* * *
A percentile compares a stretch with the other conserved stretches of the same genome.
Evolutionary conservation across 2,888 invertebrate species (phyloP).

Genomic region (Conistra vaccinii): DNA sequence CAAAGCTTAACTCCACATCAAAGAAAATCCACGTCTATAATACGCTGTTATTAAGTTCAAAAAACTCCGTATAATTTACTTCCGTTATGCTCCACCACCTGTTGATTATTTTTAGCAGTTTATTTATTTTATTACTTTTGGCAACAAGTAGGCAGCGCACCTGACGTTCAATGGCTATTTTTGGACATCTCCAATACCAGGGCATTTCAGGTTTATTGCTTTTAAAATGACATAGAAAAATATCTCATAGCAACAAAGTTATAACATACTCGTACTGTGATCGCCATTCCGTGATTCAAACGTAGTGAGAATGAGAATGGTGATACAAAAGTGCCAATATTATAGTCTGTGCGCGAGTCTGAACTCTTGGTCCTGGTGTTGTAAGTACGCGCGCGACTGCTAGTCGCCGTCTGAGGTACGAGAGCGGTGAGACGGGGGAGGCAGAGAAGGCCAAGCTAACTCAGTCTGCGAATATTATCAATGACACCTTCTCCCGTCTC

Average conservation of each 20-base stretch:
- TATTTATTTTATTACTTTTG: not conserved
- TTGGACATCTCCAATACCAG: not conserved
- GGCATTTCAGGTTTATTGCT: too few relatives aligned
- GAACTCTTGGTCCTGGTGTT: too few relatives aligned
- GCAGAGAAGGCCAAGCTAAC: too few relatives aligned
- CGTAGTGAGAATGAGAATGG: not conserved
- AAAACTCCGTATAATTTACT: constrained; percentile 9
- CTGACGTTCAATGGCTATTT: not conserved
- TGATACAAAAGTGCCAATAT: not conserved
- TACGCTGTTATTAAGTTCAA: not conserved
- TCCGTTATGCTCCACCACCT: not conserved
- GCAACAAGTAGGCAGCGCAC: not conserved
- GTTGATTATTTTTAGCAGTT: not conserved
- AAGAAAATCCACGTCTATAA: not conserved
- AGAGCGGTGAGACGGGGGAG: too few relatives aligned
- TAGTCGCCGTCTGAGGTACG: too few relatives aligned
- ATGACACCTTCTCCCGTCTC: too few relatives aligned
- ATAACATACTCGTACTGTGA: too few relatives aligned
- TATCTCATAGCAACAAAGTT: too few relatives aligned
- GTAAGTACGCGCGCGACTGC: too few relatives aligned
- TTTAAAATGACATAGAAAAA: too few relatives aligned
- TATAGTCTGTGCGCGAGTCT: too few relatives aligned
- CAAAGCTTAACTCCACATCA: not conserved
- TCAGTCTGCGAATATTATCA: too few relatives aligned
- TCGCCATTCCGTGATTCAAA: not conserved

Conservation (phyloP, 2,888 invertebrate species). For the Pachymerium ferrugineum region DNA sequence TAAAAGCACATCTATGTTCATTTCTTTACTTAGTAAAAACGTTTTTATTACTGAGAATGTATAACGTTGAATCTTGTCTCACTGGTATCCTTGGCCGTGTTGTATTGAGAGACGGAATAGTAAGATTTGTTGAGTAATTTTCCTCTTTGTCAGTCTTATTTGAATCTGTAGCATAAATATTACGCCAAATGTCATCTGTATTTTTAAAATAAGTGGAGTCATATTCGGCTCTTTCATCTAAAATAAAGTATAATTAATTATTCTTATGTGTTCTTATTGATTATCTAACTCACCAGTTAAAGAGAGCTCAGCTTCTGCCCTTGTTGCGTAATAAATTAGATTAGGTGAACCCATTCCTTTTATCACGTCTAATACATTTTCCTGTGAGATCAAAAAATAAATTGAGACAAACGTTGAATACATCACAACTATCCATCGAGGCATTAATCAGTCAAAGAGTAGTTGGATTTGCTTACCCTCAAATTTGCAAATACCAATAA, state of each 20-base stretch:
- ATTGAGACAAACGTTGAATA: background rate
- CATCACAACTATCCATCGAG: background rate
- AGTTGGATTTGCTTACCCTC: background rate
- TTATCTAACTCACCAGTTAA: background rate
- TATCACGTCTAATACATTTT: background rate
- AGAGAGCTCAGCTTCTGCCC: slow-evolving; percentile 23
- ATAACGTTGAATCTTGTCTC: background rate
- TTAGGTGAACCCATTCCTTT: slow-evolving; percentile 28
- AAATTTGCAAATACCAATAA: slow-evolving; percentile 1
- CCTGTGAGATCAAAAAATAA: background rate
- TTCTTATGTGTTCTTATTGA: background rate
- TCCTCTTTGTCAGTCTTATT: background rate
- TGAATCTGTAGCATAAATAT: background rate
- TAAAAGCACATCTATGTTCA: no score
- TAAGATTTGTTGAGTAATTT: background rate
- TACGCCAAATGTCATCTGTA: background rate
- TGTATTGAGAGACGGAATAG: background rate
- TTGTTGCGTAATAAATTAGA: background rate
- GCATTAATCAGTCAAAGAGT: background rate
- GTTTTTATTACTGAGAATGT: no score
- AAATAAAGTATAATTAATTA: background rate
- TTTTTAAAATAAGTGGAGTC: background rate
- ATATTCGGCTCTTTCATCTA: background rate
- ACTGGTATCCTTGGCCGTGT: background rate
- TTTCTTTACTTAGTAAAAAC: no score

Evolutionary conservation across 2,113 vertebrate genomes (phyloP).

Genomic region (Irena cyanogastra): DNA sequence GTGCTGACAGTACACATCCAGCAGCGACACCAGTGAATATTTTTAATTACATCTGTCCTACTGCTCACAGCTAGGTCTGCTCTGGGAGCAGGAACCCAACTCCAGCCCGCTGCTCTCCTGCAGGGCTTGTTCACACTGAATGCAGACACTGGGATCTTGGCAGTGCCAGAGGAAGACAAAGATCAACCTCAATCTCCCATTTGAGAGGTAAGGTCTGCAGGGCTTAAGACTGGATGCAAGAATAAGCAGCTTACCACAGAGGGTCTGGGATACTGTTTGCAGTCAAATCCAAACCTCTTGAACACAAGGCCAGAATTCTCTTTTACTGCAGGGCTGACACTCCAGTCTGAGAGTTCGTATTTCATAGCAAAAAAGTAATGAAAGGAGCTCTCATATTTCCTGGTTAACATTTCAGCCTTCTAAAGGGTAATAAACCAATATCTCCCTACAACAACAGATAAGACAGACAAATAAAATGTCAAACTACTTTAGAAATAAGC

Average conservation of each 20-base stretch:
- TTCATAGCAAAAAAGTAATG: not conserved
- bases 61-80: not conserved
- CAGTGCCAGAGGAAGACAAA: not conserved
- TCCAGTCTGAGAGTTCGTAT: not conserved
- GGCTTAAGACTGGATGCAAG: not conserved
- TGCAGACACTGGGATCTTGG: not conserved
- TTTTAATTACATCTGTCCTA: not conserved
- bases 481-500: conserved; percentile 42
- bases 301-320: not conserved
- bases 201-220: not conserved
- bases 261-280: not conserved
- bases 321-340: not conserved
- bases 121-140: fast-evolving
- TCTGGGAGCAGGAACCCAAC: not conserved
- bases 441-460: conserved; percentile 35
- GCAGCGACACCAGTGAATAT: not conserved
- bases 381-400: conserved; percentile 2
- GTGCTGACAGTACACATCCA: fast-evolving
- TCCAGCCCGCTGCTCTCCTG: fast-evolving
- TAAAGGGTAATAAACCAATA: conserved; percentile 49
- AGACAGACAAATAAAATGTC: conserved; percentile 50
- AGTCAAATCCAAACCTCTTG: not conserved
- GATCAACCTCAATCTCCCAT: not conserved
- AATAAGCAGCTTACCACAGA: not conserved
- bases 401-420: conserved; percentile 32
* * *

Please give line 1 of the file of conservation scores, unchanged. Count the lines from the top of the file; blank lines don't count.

A percentile compares a stretch with the other conserved stretches of the same genome.